Coming to terms with call back

Paul Tuohy

I want to give you a practical example of using a call back along with a couple of procedures that might be of use when displaying lists of information on a Web page using CGIDEV2.

But let's get started with the concept of call back. Call back is where a program issues a call to a procedure that, in turn, issues a call back to a procedure in the calling program. Clear as mud, right? Figure 1 should make it a little easier to understand. Your program issues a call to a standard procedure in a service program. But there is a little bit of logic that must be performed by this standard procedure that may be different on every call, depending on the caller. Instead of coding a lot of complex if/else logic, the standard procedure will call a procedure back in the calling program. Of course, the "call back" procedure does not have to be back in the calling program just as long as it is accessible as a bound call (i.e. it can be in another module or service program).

Figure 1: Call back

Usually, the call back technique is used at a fairly low level of programming, such as using the C functions qsort and bsearch, both of which are extremely well documented in the Redbook "Who Knew You Could Do That with RPG IV?". But you do not need to go to a very low level to make use of the technique. Let's look at an example.

An Example

Figure 2 shows a web page that displays a list of products. Above the list are a couple of options where the user can select whether the list should be displayed by row or by column and how many columns should be displayed. They simply select the two radio buttons and click the change button. All of the logic for handling and processing the selection is written in a couple of subprocedures: all you have to do is write a procedure that places the information for a product and follow a couple of rules with your HTML.

Figure 2: List manipulation on a Web page

Figure 3 shows the code for the called program. The main points to note are:

  • The program uses the CGIDEV2 procedure "gethtmlIFSMult" to load multiple documents for the construction of the Web page. This is very much the same as constructing a 5250 screen from many record formats but here you have the benefit of being able to use the same format for multiple Web pages.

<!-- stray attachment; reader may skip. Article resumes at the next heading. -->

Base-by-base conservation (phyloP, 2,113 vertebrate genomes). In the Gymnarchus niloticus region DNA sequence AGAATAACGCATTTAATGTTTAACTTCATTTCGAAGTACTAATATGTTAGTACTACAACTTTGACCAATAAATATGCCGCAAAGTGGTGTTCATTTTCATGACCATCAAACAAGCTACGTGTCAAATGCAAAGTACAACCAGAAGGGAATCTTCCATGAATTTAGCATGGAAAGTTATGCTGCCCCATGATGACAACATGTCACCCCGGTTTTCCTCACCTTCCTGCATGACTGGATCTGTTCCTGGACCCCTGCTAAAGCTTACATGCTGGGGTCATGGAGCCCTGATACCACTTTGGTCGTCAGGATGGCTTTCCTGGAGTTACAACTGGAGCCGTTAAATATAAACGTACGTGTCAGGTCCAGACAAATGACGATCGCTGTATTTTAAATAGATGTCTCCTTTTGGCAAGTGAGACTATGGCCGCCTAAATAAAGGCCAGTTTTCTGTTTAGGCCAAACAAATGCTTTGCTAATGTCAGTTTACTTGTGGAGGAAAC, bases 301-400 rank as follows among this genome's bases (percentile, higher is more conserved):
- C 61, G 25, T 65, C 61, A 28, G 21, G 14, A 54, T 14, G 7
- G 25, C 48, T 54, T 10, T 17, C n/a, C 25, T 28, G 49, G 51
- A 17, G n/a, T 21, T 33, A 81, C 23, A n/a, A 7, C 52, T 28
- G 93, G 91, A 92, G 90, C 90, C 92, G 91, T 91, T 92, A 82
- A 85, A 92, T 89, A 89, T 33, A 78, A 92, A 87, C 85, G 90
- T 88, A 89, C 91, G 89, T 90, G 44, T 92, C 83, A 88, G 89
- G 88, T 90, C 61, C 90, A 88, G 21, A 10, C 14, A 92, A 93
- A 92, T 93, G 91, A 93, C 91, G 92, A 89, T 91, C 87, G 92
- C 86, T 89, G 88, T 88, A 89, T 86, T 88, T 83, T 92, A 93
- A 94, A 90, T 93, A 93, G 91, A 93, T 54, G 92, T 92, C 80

• One of the standard formats that are loaded is StandardFormatSelect.html. This contains the form used for the selection by row or column and the number of columns. This is standard for all Web pages and you do not need to amend it in any way for an individual program.

  • The program loads all information to be displayed into a data structure array – LoadArray. The field NumRows indicates the number of rows that are loaded in the array.

  • Calls are made to the two standard procedures FormatSelect and FormatList. FormatSelect constructs and displays the selection options and FormatList constructs and displays the list -- more about these in a moment.

  • Coded at the very end of the program is a subprocedure named SetColumnData. This is the "call back" procedure. The procedure is passed an integer which indicates which row should be placed in the document. The procedure used the updHTMLvar procedure to update values for the required product code and description.

    The HTML

    There are a few rules that you must follow when defining the HTML (shown in Figure 4) for the list to be displayed. Remember, this list is going to be written by a standard routine.

    The HTML must contain seven sections that are written by the FormatList procedure:

  • StartFormatTable contains the table definition tag. The width of the table is set by the variable TableWidth (this value is calculated by FormatList).